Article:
This slide of fraternal twins shows that one child has FAS and the other is completely healthy. And there is now a whole range of studies being done. The outcomes can be unpredictable when we are looking at alcohol in pregnancy but who would take the risk and take any alcohol during pregnancy?

There can be a range of effects. I am just going to quickly go through the features. This is a classic picture of a little guy who was diagnosed with FAS. He is small and very thin with small lips. If a mum stops drinking in pregnancy then there is much less likelihood of having growth deficiencies. As you can see there is a small head size and that small head size may reflect in a small brain size.

And his facial features do reflect brain damage as we learned this morning. The child has small eye slits, and a flatter philtrum that are critical features. There are many other features and we will see children across different racial backgrounds but these are features which are part of the definition. What is critical to you is the neurological damage and there are different ways of looking at this.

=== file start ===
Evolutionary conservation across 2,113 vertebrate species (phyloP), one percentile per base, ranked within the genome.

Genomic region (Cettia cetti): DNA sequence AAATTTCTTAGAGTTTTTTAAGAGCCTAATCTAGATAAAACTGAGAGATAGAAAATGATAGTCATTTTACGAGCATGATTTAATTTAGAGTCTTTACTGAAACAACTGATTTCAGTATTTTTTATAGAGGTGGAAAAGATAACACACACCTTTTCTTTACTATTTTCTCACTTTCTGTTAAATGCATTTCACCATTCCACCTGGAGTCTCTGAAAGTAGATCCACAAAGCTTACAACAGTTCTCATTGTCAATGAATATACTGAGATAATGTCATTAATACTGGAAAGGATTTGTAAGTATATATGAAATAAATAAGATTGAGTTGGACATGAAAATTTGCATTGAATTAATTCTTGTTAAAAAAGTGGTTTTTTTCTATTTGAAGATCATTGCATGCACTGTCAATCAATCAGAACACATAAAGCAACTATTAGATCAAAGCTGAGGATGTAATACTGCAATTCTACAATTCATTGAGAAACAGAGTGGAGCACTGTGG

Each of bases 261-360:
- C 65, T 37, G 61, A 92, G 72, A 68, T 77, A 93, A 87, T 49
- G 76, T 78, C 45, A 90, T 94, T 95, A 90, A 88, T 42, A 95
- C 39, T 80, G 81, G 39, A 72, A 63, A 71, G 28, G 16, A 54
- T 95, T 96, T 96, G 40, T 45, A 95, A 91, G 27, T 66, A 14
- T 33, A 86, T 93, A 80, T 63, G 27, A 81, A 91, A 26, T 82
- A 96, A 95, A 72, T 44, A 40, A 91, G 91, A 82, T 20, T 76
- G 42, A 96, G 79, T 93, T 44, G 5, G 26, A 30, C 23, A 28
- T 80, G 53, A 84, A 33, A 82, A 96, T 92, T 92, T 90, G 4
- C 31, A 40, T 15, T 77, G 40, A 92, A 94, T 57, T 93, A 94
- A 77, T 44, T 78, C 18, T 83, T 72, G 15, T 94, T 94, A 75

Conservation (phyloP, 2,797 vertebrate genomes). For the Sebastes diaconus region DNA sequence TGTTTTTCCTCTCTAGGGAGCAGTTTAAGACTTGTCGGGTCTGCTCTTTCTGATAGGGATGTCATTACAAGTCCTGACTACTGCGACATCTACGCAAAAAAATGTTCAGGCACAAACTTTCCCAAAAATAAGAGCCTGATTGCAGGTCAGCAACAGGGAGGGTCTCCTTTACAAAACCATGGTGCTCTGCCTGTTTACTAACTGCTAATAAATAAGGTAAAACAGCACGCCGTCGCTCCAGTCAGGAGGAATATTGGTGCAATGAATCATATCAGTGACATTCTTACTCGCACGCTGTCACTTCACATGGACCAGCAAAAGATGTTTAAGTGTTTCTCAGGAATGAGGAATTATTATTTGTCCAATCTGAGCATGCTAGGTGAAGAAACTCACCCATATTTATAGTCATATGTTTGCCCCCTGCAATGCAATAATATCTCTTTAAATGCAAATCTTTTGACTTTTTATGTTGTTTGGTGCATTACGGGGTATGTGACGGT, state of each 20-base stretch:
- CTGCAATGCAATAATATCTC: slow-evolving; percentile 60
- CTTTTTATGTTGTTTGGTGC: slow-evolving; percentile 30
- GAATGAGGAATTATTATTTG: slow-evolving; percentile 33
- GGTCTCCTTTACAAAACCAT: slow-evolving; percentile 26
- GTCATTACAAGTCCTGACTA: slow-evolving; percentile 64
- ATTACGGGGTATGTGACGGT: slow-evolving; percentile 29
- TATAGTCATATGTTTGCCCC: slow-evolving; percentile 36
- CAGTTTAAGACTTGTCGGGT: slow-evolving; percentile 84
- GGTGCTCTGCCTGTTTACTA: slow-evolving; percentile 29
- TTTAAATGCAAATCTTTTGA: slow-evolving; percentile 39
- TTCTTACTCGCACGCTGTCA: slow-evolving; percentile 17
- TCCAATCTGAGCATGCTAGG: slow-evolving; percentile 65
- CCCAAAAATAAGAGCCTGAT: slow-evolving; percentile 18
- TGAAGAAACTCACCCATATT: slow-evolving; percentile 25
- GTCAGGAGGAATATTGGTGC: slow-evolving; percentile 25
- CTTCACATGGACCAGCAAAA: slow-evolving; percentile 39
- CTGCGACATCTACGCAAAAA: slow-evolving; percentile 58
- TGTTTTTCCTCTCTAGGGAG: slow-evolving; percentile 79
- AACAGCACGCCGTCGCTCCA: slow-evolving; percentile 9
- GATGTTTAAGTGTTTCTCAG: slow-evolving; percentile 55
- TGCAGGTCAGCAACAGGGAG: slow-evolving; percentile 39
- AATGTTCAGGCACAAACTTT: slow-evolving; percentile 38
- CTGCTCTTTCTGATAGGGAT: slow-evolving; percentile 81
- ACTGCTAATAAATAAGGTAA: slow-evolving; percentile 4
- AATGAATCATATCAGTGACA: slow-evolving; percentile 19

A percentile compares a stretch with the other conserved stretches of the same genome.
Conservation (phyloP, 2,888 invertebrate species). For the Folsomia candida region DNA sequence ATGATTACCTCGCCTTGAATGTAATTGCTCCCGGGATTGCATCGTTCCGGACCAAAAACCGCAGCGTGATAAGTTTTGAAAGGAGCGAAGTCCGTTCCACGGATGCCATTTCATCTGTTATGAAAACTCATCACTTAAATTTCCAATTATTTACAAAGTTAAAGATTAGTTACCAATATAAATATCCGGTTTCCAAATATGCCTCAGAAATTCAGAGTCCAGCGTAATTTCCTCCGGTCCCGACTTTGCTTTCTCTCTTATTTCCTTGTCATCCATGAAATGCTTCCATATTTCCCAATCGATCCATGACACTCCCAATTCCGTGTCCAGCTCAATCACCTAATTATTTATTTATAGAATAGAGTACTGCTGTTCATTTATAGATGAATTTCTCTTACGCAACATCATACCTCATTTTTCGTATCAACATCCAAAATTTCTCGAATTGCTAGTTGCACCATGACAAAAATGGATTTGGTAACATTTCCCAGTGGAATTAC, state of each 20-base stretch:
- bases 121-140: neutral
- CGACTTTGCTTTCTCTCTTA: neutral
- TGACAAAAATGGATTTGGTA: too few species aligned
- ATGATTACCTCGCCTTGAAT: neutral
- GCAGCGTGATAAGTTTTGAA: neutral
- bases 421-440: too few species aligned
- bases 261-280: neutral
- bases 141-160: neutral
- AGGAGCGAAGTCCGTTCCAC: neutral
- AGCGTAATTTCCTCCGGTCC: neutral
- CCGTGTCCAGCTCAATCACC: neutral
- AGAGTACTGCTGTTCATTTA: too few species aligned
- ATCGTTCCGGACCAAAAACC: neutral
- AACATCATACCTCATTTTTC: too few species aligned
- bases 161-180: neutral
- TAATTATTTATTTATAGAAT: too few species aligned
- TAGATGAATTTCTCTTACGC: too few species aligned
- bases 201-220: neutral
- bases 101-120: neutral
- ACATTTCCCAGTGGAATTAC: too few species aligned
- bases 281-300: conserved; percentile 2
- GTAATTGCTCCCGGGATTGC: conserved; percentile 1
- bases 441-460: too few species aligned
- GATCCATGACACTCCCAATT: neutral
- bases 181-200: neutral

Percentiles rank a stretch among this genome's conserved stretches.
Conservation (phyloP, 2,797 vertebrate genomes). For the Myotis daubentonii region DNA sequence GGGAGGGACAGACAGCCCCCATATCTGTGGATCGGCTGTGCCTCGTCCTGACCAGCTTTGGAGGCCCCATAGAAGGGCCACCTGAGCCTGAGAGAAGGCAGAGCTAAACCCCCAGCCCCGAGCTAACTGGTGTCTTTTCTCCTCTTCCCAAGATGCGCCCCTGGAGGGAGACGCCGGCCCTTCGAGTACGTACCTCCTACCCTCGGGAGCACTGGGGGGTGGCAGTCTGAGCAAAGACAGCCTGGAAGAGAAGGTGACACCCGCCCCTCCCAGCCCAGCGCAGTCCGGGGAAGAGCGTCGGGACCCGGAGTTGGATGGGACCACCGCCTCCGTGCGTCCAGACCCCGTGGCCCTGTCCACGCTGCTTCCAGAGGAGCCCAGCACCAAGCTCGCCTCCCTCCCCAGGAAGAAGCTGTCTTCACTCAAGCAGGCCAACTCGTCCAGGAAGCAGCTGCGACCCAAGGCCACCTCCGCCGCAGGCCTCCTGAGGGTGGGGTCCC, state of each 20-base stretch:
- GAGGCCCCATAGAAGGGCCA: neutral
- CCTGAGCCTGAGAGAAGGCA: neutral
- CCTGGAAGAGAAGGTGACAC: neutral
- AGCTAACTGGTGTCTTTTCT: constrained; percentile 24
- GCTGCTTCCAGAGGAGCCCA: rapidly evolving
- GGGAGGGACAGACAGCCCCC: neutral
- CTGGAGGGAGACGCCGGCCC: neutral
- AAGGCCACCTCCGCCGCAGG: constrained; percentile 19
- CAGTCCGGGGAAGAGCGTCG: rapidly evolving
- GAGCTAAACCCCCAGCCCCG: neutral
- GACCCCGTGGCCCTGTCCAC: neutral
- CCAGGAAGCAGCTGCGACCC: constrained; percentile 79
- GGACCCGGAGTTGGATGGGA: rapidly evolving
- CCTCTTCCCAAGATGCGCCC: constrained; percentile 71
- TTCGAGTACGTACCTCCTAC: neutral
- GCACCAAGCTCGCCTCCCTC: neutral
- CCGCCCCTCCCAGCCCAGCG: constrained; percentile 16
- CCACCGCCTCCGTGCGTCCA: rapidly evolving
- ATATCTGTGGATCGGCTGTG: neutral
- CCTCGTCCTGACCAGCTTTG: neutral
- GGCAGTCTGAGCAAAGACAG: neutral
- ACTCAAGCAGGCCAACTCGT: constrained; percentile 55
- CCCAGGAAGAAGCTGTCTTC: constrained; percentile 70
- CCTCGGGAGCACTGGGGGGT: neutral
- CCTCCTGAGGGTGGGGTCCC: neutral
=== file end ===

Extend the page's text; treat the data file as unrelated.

Microcephaly means small brain but there is also macrocephaly which occasionally happens which is a larger brain and then there may be structural deficits. Maybe you've heard people talk about the corpus callosum or a small frontal lobe or something like that – almost any part of the brain could be damaged.